TFN: What format does the band prefer? Vinyl, CD, digital?
Vicky: I like CDs
Ben: VINYL of course!
Steve: Vinyl all the way!
Paul: It is boring, but I have never owned a turntable in the lifetime of Flotation Toy Warning. Therefore, I will have to say CD, but of course, the vinyl always looks so much more splendid.
Nainesh: Vinyl for always. There was a period in the mid to late 90s where I started buying CDs but have slowly started buying some of these back on vinyl. Recently I found myself doing this with the Spacemen 3 – Sound of Confusion; and with Mission of Burma – VS
TFN: Favorite track on the new album?
Steve: There are so many memories attached to recording these songs but a favorite is ‘Everything That is Difficult Will Come to an End’. The intro sections were recorded live at TAPE Community Music and Film (where Paul has been hiding in North Wales this last year and a half to finish lyrics) and the session was creative and sticks in my mind. Those moments are my most treasured around recording and I am back there every time I hear it. Same for ‘The Moongoose Analogue.’
Vicky: ‘Everything That is Difficult Will Come to an End’ and/or ‘Controlling the Sea’
Ben: ‘Due to Adverse Weather Conditions,’ ‘All of my Heroes Have Surrendered’, although I am most proud of ‘King of Foxgloves’ in terms of Paul and I as a writing partnership
Paul: ‘The Moongoose Analogue’. Your ultimate fantasy as a songwriter is to have the ability to reduce grown men and women to tears with the power of your music. I think this song is our deadliest weapon yet.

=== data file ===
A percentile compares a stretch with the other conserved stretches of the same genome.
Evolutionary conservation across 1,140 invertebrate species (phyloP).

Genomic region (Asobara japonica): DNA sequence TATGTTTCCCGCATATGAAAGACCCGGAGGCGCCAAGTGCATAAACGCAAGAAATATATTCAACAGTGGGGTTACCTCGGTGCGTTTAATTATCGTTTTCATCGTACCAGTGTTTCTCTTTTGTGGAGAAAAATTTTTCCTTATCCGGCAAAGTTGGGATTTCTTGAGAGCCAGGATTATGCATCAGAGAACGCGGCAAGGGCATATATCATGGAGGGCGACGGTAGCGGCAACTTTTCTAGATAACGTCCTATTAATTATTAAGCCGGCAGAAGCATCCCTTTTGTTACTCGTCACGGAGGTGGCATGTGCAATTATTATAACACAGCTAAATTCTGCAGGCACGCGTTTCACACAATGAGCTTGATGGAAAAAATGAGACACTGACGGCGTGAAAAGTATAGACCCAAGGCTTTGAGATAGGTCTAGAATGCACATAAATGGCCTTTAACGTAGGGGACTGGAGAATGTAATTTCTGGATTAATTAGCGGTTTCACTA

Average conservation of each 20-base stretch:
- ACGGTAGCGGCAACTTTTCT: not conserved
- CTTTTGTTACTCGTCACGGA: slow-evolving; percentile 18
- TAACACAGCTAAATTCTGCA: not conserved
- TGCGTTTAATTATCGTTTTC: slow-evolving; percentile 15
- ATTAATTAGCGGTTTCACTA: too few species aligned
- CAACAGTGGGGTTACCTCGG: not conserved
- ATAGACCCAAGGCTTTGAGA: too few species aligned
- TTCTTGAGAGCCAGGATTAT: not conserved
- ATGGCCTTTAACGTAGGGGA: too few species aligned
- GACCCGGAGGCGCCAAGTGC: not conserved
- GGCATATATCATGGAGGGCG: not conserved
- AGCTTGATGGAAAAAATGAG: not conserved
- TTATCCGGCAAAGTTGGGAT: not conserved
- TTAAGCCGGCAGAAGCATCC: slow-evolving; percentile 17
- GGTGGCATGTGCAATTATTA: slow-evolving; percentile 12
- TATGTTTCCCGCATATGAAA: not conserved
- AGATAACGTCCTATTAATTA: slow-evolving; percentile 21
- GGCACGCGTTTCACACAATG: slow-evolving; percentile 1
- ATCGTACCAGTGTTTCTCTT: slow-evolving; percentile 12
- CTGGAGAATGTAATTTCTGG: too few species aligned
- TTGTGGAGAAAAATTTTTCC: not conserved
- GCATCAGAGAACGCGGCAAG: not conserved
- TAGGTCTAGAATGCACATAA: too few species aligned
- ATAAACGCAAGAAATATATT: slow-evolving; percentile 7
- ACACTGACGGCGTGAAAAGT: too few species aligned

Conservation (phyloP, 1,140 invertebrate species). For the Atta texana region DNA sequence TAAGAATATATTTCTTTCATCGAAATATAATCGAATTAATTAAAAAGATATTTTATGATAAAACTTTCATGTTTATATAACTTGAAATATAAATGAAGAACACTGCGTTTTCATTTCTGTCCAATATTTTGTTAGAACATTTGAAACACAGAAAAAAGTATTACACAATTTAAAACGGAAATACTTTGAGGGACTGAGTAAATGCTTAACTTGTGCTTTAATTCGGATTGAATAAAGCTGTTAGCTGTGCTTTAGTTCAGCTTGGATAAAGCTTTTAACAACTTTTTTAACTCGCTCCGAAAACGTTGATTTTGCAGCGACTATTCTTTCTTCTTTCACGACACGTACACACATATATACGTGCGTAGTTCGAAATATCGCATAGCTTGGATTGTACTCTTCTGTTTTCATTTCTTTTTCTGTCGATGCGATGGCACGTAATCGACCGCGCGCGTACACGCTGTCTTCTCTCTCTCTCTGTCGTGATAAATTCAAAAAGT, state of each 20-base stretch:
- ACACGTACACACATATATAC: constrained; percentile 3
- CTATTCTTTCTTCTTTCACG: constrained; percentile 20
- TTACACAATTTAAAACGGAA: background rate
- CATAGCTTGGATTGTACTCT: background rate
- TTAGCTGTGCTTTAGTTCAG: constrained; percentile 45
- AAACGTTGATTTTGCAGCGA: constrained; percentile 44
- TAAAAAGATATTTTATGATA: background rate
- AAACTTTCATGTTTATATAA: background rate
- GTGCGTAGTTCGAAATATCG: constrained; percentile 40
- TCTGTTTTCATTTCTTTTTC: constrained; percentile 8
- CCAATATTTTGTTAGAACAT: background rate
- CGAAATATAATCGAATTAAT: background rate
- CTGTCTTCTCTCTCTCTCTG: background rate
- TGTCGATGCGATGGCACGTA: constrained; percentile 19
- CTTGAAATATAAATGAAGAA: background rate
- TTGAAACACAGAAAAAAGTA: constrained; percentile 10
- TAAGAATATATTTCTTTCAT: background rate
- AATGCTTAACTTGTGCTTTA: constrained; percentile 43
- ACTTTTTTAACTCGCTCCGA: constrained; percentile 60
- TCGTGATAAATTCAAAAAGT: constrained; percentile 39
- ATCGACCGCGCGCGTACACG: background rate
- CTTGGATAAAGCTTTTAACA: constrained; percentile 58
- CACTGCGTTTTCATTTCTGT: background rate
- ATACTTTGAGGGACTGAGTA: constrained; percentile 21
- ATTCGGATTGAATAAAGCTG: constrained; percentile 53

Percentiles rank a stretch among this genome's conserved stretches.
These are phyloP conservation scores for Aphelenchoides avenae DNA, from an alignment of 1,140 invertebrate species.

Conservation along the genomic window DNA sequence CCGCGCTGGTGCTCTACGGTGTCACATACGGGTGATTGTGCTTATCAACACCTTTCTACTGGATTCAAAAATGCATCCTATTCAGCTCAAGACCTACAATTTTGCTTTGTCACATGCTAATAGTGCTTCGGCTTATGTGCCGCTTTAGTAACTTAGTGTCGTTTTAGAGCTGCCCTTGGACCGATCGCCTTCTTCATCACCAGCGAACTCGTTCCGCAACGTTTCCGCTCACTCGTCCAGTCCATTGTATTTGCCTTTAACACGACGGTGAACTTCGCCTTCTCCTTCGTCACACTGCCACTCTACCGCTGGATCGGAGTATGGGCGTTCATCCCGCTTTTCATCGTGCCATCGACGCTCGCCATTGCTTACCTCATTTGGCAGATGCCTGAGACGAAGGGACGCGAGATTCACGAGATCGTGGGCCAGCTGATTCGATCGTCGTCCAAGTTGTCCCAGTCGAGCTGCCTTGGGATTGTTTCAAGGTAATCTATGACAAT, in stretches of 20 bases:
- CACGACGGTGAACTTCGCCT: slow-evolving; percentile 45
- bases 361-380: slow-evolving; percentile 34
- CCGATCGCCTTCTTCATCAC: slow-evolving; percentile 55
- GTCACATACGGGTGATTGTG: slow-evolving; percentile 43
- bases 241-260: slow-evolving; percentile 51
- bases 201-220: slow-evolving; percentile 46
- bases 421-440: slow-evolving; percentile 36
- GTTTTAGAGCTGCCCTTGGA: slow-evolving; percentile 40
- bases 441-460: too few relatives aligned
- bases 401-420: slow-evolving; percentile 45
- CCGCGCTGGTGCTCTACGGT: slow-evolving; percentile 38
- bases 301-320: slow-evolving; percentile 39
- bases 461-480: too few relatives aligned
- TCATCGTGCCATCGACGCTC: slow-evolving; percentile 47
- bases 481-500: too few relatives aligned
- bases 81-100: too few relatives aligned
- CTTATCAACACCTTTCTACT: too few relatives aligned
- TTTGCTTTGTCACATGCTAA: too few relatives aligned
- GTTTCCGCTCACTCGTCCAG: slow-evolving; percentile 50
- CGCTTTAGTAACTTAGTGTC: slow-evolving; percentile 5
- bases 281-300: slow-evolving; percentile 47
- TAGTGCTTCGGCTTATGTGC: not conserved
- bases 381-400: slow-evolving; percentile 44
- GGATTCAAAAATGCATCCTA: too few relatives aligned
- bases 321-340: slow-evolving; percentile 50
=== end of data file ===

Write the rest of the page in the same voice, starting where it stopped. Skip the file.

Nainesh: This is a difficult one but if I had to it would be – ‘Everything That is Difficult Will Come to an End.’
TFN: Is there a tour in the near future?
Paul: We will be playing in France, Belgium, The Netherlands and Switzerland in October. People often say ‘come to the USA/Japan/Mexico/Italy/Spain to play’. Believe me, we would love too! However, the word will have to spread a lot wider to make all of this remotely viable.
TFN: Will it take 13 more years for another album?
Paul: We hope not, but it all rather depends upon the circumstances. If this album does no better than the last and we all continue with our day jobs then it is not going to be easy. It was a strain on all of us, going for months on end without any kind of break with the added challenge of looking after young children. I had to put my partner and family through a lot to get this record finished. The financial impact of it will continue to affect us for a long time to come. This ain’t rock n roll, this is…economic reality.
TFN: Anything else you would like to add?
Paul: Yeah. I would like to thank everyone who waited so long for this record. We have had quite a few personal messages sent to us through Facebook saying the kindest of things about both records. It means a lot. Some people have even talked about how our music helped them through tough times. For us this is the ultimate compliment. It means the process of putting our thoughts and emotions into music has worked
Also, thanks to Sean Bouchard. Without his patience and belief there would be no new record. So if you like The Machine That Made Us, I guess you owe him one!
-Interview by Daniel Taylor
Photographer/journalist for the U.S. Navy for 26 years. Music fan since forever. Music really hit him in the early 90’s when he heard the Pixies’ Doolittle LP. After that came Pavement and then Guided by Voices. His love for those bands formed his taste in music and he continues to search for that musical “high” today. Married for 18 years and currently lives in Japan.